The eastern oyster (Crassostrea virginica) is a reef-forming organism commonly found in estuaries throughout the Atlantic and Gulf coasts of North America. Eastern oyster reefs provide several ecosystem services, including water filtration, habitat diversity, and storm surge protection, among others. Oyster abundance has declined precipitously during the past century along the Atlantic and Gulf coasts as a result of overfishing, disease and predation, and large-scale human-mediated events. Given the importance of oysters, both ecologically and economically, there have been significant efforts during the past 20 y to reestablish and/or restore oysters to historical levels. Successful reef restoration depends on choosing sites that optimize survival, which requires an understanding of the environmental factors that influence the life stage of an oyster. For most restoration projects, time and budget constraints prevent long-term field studies; therefore, modeling is often used to determine the best locations for restoration. In this study, we developed a spatially explicit, flexible, 4-parameter habitat suitability index model that can be used to determine locations suitable for restoration of eastern oyster reefs throughout the western Atlantic and Gulf coasts. The model captures the minimum environmental parameters required for successful restoration suitability and was applied in 2 studies: (1) Chesapeake Bay, a data rich environment, and (2) northern Gulf of Mexico (western Mississippi Sound), a data poor environment. It illustrates the implications of using data of varying quality when applying the model for identifying restoration potential. In both locations, the model was most sensitive to the presence of appropriate substrate, but not as sensitive to salinity values. This model provides a scientifically based support tool for natural resource managers and project planners, and local conditions may require further consideration.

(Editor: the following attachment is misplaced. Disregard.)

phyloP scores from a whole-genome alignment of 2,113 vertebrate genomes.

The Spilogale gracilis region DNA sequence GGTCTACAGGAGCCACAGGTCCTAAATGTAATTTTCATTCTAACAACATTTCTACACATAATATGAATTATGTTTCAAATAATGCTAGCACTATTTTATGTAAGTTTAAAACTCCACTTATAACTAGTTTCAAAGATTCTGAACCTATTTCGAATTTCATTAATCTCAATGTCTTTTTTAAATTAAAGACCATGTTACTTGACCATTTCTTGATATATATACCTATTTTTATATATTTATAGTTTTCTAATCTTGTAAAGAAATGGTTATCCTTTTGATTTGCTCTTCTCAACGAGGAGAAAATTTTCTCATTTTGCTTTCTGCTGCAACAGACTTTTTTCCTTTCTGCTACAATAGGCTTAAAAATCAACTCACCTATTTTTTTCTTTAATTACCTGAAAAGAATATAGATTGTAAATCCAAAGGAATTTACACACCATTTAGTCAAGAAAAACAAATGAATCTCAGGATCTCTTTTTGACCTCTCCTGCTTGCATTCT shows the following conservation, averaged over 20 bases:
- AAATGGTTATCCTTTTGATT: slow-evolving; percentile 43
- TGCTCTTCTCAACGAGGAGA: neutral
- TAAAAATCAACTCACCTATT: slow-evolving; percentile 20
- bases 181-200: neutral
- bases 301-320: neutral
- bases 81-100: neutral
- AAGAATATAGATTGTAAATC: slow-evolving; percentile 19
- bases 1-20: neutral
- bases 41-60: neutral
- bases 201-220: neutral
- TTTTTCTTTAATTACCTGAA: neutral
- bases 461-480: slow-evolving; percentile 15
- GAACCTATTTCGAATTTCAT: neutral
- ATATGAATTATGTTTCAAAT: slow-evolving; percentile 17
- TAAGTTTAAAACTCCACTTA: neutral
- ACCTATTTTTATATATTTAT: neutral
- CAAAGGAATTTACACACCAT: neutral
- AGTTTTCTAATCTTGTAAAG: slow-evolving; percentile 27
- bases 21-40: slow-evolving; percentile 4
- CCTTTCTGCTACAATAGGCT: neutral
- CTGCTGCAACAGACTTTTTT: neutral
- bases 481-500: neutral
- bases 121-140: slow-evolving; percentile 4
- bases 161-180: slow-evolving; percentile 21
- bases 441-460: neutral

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Vol. 33 • No. 2